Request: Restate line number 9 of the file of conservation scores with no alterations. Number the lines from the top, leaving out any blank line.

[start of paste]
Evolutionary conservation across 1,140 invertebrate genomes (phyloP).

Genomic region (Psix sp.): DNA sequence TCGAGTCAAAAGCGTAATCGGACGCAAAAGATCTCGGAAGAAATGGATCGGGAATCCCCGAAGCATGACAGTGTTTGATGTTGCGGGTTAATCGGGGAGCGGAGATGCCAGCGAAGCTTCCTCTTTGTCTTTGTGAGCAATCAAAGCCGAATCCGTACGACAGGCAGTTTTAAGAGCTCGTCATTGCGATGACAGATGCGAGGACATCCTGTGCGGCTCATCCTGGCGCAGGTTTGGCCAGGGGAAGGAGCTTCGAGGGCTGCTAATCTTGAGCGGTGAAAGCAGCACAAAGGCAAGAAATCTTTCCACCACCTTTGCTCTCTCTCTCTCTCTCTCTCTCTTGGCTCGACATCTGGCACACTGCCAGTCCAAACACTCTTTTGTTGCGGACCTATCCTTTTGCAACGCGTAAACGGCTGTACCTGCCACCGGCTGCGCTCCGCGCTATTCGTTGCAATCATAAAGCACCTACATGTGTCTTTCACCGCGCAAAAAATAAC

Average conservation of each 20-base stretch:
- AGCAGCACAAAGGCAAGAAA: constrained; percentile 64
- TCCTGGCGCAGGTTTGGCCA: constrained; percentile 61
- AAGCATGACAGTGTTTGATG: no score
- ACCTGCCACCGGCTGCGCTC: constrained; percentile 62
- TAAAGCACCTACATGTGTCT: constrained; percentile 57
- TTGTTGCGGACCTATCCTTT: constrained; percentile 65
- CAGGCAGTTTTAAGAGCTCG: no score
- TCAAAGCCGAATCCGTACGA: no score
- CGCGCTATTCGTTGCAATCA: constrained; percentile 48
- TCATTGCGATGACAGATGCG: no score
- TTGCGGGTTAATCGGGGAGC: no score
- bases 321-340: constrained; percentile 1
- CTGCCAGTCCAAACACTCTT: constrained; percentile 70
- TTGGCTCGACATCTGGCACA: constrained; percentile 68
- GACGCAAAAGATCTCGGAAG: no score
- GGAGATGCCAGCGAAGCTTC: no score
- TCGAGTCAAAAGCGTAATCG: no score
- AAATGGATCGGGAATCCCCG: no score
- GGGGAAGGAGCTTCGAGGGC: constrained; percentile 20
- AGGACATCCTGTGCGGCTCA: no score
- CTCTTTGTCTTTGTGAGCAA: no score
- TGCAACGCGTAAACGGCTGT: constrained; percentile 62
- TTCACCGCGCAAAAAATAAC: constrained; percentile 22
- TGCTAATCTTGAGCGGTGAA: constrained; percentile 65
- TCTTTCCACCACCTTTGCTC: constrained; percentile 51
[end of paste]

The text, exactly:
- TTGTTGCGGACCTATCCTTT: constrained; percentile 65